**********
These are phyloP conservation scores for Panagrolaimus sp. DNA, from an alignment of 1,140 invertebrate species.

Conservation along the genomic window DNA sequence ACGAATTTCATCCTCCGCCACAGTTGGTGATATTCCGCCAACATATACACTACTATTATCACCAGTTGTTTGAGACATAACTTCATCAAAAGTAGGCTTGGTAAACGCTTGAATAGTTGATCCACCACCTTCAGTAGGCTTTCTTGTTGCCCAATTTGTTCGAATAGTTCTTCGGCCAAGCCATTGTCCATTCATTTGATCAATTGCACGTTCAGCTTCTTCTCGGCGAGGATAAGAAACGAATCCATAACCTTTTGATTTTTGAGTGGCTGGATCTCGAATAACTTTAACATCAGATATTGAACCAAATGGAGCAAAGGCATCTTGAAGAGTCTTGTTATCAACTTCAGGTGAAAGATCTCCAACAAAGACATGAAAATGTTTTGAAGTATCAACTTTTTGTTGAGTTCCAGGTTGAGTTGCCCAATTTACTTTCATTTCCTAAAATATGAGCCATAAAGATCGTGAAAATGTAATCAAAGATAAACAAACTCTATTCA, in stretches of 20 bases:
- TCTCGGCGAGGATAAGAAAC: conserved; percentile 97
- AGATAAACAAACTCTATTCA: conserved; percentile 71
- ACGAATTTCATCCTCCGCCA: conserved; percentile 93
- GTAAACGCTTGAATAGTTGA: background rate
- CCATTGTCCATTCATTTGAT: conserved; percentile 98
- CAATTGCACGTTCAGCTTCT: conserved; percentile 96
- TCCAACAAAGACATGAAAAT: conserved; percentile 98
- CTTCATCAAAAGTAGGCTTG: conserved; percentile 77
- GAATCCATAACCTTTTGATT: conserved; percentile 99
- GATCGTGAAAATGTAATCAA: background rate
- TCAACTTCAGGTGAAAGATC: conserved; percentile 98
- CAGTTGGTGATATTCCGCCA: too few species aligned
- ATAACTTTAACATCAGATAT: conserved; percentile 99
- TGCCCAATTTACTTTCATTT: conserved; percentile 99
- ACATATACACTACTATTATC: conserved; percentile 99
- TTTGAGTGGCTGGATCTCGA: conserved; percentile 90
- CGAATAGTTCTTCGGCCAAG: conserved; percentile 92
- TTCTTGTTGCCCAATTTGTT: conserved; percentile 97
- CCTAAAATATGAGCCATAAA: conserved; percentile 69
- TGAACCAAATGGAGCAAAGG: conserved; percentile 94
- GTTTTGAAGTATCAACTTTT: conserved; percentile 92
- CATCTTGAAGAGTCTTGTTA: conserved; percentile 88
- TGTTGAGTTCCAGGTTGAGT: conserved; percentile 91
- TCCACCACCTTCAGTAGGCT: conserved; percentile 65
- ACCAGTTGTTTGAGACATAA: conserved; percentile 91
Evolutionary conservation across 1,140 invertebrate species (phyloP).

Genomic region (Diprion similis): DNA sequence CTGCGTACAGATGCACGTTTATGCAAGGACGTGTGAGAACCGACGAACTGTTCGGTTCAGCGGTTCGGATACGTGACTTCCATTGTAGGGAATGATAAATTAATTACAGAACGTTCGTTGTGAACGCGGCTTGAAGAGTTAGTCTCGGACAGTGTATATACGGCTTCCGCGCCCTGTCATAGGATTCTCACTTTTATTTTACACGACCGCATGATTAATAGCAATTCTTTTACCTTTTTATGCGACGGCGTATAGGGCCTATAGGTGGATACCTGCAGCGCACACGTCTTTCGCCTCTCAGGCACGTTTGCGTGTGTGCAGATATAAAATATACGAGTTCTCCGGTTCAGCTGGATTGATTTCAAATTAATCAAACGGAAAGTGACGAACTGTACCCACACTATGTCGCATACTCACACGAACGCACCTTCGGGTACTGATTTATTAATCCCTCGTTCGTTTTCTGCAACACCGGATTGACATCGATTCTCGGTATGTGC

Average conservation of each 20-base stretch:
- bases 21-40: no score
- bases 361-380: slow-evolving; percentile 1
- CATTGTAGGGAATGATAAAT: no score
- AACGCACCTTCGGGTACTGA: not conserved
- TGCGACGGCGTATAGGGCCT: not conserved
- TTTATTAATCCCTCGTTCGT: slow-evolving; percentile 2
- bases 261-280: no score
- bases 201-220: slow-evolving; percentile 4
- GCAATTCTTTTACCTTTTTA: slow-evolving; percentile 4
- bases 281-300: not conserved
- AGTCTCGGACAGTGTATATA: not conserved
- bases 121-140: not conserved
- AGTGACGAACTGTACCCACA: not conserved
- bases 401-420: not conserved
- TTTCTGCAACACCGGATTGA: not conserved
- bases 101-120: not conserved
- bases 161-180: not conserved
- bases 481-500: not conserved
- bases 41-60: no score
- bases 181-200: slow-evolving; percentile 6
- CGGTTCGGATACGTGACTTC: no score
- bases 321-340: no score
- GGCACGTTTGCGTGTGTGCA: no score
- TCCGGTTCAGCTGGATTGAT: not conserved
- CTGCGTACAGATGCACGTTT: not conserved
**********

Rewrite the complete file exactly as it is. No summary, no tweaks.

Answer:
These are phyloP conservation scores for Panagrolaimus sp. DNA, from an alignment of 1,140 invertebrate species.

Conservation along the genomic window DNA sequence ACGAATTTCATCCTCCGCCACAGTTGGTGATATTCCGCCAACATATACACTACTATTATCACCAGTTGTTTGAGACATAACTTCATCAAAAGTAGGCTTGGTAAACGCTTGAATAGTTGATCCACCACCTTCAGTAGGCTTTCTTGTTGCCCAATTTGTTCGAATAGTTCTTCGGCCAAGCCATTGTCCATTCATTTGATCAATTGCACGTTCAGCTTCTTCTCGGCGAGGATAAGAAACGAATCCATAACCTTTTGATTTTTGAGTGGCTGGATCTCGAATAACTTTAACATCAGATATTGAACCAAATGGAGCAAAGGCATCTTGAAGAGTCTTGTTATCAACTTCAGGTGAAAGATCTCCAACAAAGACATGAAAATGTTTTGAAGTATCAACTTTTTGTTGAGTTCCAGGTTGAGTTGCCCAATTTACTTTCATTTCCTAAAATATGAGCCATAAAGATCGTGAAAATGTAATCAAAGATAAACAAACTCTATTCA, in stretches of 20 bases:
- TCTCGGCGAGGATAAGAAAC: conserved; percentile 97
- AGATAAACAAACTCTATTCA: conserved; percentile 71
- ACGAATTTCATCCTCCGCCA: conserved; percentile 93
- GTAAACGCTTGAATAGTTGA: background rate
- CCATTGTCCATTCATTTGAT: conserved; percentile 98
- CAATTGCACGTTCAGCTTCT: conserved; percentile 96
- TCCAACAAAGACATGAAAAT: conserved; percentile 98
- CTTCATCAAAAGTAGGCTTG: conserved; percentile 77
- GAATCCATAACCTTTTGATT: conserved; percentile 99
- GATCGTGAAAATGTAATCAA: background rate
- TCAACTTCAGGTGAAAGATC: conserved; percentile 98
- CAGTTGGTGATATTCCGCCA: too few species aligned
- ATAACTTTAACATCAGATAT: conserved; percentile 99
- TGCCCAATTTACTTTCATTT: conserved; percentile 99
- ACATATACACTACTATTATC: conserved; percentile 99
- TTTGAGTGGCTGGATCTCGA: conserved; percentile 90
- CGAATAGTTCTTCGGCCAAG: conserved; percentile 92
- TTCTTGTTGCCCAATTTGTT: conserved; percentile 97
- CCTAAAATATGAGCCATAAA: conserved; percentile 69
- TGAACCAAATGGAGCAAAGG: conserved; percentile 94
- GTTTTGAAGTATCAACTTTT: conserved; percentile 92
- CATCTTGAAGAGTCTTGTTA: conserved; percentile 88
- TGTTGAGTTCCAGGTTGAGT: conserved; percentile 91
- TCCACCACCTTCAGTAGGCT: conserved; percentile 65
- ACCAGTTGTTTGAGACATAA: conserved; percentile 91
Evolutionary conservation across 1,140 invertebrate species (phyloP).

Genomic region (Diprion similis): DNA sequence CTGCGTACAGATGCACGTTTATGCAAGGACGTGTGAGAACCGACGAACTGTTCGGTTCAGCGGTTCGGATACGTGACTTCCATTGTAGGGAATGATAAATTAATTACAGAACGTTCGTTGTGAACGCGGCTTGAAGAGTTAGTCTCGGACAGTGTATATACGGCTTCCGCGCCCTGTCATAGGATTCTCACTTTTATTTTACACGACCGCATGATTAATAGCAATTCTTTTACCTTTTTATGCGACGGCGTATAGGGCCTATAGGTGGATACCTGCAGCGCACACGTCTTTCGCCTCTCAGGCACGTTTGCGTGTGTGCAGATATAAAATATACGAGTTCTCCGGTTCAGCTGGATTGATTTCAAATTAATCAAACGGAAAGTGACGAACTGTACCCACACTATGTCGCATACTCACACGAACGCACCTTCGGGTACTGATTTATTAATCCCTCGTTCGTTTTCTGCAACACCGGATTGACATCGATTCTCGGTATGTGC

Average conservation of each 20-base stretch:
- bases 21-40: no score
- bases 361-380: slow-evolving; percentile 1
- CATTGTAGGGAATGATAAAT: no score
- AACGCACCTTCGGGTACTGA: not conserved
- TGCGACGGCGTATAGGGCCT: not conserved
- TTTATTAATCCCTCGTTCGT: slow-evolving; percentile 2
- bases 261-280: no score
- bases 201-220: slow-evolving; percentile 4
- GCAATTCTTTTACCTTTTTA: slow-evolving; percentile 4
- bases 281-300: not conserved
- AGTCTCGGACAGTGTATATA: not conserved
- bases 121-140: not conserved
- AGTGACGAACTGTACCCACA: not conserved
- bases 401-420: not conserved
- TTTCTGCAACACCGGATTGA: not conserved
- bases 101-120: not conserved
- bases 161-180: not conserved
- bases 481-500: not conserved
- bases 41-60: no score
- bases 181-200: slow-evolving; percentile 6
- CGGTTCGGATACGTGACTTC: no score
- bases 321-340: no score
- GGCACGTTTGCGTGTGTGCA: no score
- TCCGGTTCAGCTGGATTGAT: not conserved
- CTGCGTACAGATGCACGTTT: not conserved